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Re: Can my entire home directory become a subversion working copy?

From: S. Cowles <scowles_at_ckhb.org>
Date: Wed, 14 Oct 2009 09:28:52 -0700 (PDT)

On Tue, 13 Oct 2009, Les Mikesell wrote:

> Date: Tue, 13 Oct 2009 13:03:33 -0500
> From: Les Mikesell <lesmikesell_at_gmail.com>
> To: Harry Putnam <reader_at_newsguy.com>
> Cc: users_at_subversion.tigris.org
> Subject: Re: Can my entire home directory become a subversion working copy?
>
> Harry Putnam wrote:
>>
>>> my objective is to keep an entire, defined, development environment under
>>> svn control. this is not an all-encompassing backup. the files kept under
>>> svn control are specified in a complete list, where "complete list" refers
>>> to the configuration management construct of an explicit list that
>>> specifies each file that should be included. i have broadened the concept
>>> so that the complete list in this case includes regular expressions and
>>> sub-directories. updating the complete list is easy and the process is
>>> data-driven so its changes propogate automagically through the chain of
>>> subprocesses (commits, updates, etc). the process also requires that the
>>> svn working copy be separate from the production environment (normal
>>> working home directory). thus, working copy is just a subdir of the
>>> homedir.
>>
>> This is not meant as a criticism... I am interested in hearing more
>> about your approach... however what you wrote above comes over to me
>> as sort of gobbledeegook...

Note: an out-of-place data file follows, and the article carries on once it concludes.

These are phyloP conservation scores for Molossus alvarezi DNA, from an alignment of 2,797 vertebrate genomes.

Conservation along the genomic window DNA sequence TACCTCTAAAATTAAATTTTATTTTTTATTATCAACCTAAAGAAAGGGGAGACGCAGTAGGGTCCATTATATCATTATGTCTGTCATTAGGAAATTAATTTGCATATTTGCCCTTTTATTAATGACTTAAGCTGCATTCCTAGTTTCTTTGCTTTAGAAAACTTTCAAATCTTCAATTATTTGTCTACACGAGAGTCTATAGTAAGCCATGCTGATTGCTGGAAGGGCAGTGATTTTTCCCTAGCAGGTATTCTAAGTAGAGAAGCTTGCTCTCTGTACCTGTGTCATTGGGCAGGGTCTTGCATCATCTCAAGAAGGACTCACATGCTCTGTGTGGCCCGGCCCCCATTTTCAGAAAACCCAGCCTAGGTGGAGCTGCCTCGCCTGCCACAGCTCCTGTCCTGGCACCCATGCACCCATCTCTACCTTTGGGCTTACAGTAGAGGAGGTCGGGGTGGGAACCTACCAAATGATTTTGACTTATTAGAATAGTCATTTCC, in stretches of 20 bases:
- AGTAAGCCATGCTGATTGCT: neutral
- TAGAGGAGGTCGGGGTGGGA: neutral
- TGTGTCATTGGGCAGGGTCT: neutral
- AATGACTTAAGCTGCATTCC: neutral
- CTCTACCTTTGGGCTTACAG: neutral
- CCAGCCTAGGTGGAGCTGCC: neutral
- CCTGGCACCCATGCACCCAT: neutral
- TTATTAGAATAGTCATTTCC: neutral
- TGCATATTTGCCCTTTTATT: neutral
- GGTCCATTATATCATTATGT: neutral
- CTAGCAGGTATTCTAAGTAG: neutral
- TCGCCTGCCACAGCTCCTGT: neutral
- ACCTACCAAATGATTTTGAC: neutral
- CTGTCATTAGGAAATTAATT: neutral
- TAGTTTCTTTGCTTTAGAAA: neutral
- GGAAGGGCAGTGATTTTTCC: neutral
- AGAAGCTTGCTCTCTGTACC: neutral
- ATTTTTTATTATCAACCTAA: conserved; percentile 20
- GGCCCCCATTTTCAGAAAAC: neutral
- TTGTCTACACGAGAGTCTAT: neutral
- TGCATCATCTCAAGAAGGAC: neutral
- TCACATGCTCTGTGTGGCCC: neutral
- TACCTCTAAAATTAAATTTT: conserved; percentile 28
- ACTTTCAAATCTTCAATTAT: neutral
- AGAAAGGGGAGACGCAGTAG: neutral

>> Like:
>>> to the configuration management construct of an explicit list that
>>> specifies each file that should be included. i have broadened the
>>> concept
>> What the heck does that mean?... I'm not really asking for an answer
>
> Sounds to me like a script that is slightly more intelligent than
> recursing through the directory doing 'svn add *' and ignoring the
> errors from the files already added. As long as you never have to
> update (i.e. changes are only happening in one location), you can
> probably manage deletes by running 'svn status' periodically and doing
> 'svn delete' on the files it shows as missing.

The basic problem I addressed was how to replicate my dev environment
on a lot of different boxes, both inside and outside a firewall.
At the same time, this bunch of files is in constant development so I
wanted them under subversion's control. My dev environment includes
such things as zsh startup scripts, gnome rc's, email (procmail,
fetchmail) startup files, etc. In other words, whatever I think I
might need to feel comfortable on a new host. (In my case, this dev
environment is cross-platform; I use it on linux, win7, bsd's, os x.)

I wanted tighter control on which files (and/or subdirectories)
would be kept under svn than simply giving a "svn add homedir".
and I wanted the flexibility to include different files/dirs on some
hosts than others.

Now, one simple use-case would be to include a homedir and explicitly
exclude the svn working copy and the .svn subdirs. That is a
straightforward regular expression in zsh. (Zsh is the scripting
language in which most of the utilities in this suite are written.)

gobbledeegook: Sorry 'bout that. Data-driven processes is just a concept
out of object-oriented design. Check out Amazon for information on
configuration management. Somewhere in the config management books you'll
find reference to a complete list. It's a term used in shrink-wrapping a
software product: every file that goes into the software product package
must be explicitly specified.

In my case, I want to specify every file that goes under svn control,
but retain the flexibility to include different files on different hosts.
Yes, it is a suite of scripts that are "slightly more intelligent than
recursing through the directory doing 'svn add *'", but no errors are
ignored, and as was stated in the first note I sent, it is constantly
used for the commit-update cycle.

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Received on 2009-10-14 18:29:51 CEST

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